Hit woman prowls St. Louis in Pulitzer winner's latest thriller
by John M. McGuire
St. Louis Post-Dispatch
June 12, 2002

This guy's been around, and the content of his mystery novels shows it. Moreover, this Pulitzer Prize-winning writer and old newspaper reporter loves St. Louis, which is the backdrop for much of his latest blast-away thriller, Mortal Prey. It features a beautiful contract killer named Clara Rinker; she's a Missourian [1], although purely fictional.
Last summer, author John Sandford spent two days touring St. Louis doing some homework for this latest mystery novel, guided by local celebrity escort Elaine Bly.
"First, he wanted to tour a warehouse district and other places that I normally wouldn't have in mind," said Bly, who watched as Sandford talked into his little tape recorder, or scribbled away taking notes.
He also had a video camera, filming St. Louis sites such as Benton Park and Soulard [2].
"He loved the name Pestalozzi. 'I'm going to use that in the book,' he said. So it was really interesting to tour your city and know that some of these scenes are going to be in a novel," Bly said.
It's not that Sandford, 58, isn't familiar with Missouri and the St. Louis region. He lives in the Minneapolis-St. Paul area. But more than 30 years ago, he worked out of Perryville, Mo. [3], for the Cape Girardeau Southeast Missourian, the beginning of his long, wandering days as a reporter.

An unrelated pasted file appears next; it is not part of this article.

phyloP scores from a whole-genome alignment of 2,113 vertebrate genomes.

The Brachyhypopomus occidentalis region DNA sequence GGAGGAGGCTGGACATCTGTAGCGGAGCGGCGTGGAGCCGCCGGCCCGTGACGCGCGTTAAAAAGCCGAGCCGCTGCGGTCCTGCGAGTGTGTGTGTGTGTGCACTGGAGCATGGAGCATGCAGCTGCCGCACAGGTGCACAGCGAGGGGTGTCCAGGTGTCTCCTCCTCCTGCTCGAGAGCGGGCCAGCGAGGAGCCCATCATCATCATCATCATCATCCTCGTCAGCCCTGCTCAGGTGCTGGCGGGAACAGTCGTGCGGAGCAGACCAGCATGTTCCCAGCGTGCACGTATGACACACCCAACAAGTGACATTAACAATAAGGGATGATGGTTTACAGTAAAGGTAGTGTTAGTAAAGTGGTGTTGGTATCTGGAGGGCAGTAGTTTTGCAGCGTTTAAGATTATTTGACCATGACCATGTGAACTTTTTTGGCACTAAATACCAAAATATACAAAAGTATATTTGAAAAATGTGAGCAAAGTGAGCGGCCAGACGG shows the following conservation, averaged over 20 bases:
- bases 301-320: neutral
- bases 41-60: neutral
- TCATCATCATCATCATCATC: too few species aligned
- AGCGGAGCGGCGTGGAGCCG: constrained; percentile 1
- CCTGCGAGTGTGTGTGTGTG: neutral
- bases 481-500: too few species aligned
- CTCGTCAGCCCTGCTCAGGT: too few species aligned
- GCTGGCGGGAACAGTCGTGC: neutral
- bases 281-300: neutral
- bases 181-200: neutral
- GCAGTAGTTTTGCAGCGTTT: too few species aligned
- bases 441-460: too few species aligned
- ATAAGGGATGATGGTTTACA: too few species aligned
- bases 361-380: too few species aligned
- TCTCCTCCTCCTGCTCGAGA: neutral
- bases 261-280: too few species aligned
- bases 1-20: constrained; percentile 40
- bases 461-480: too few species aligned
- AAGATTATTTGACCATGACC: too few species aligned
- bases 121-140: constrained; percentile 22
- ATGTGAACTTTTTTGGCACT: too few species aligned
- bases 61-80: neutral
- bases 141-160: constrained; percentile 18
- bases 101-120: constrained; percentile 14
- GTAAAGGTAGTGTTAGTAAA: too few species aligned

"I turned into their outside guy," he said by telephone from his house east of St. Paul. "I covered things in the Ozarks and the race riots in Cairo, Ill."
When Mortal Prey was released this spring, Sandford was really looking forward to returning to St. Louis in late May for a book signing. But a family crisis prevented that.
"I couldn't because of Susan's (breast) cancer," he said, referring to his wife.
"Her first day of chemo treatment fell on the day I was to be in St. Louis, May 24th. The thing is, she doesn't appear to be sick, you can't see it. But if they hadn't found it she would have found herself gone in a year. So now I'm a convert, urging all women that they'd better get mammograms. So I'm sort of stuck. I haven't been thinking about the book or anything else because of what's going on here with Susan."
Nevertheless, Sandford says he loves St. Louis, and that certainly comes across in Mortal Prey. In fact, he finds St. Louis very much like Minneapolis-St. Paul, "although St. Louis is a little older and a lot warmer. But the cities are a lot alike."
He says that "back in the 1960s, when newspapers were hot, I was desperate to work at the Post-Dispatch."
That never happened, but his newspaper career did lead him to writing books and now mysteries.
"The first books I wrote segued out of really long stories and features I'd written for newspapers, including a book on plastic surgery," Sandford said.
In 1985 and '86, he did a five-part series on the farm crisis in southwestern Minnesota called "Life on the Land: An American Farm Family." It won a Pulitzer.
The writer's real name is John Camp. Sandford, his pseudonym, is his maternal grandmother's maiden name [4] and a name he had to use when he changed publishers. When he sold his first novel, The Fool's Run, he used his real name. But his second book, Rules of Prey, was published by Putnam, and they wanted him to use a different name, so Sandford it is.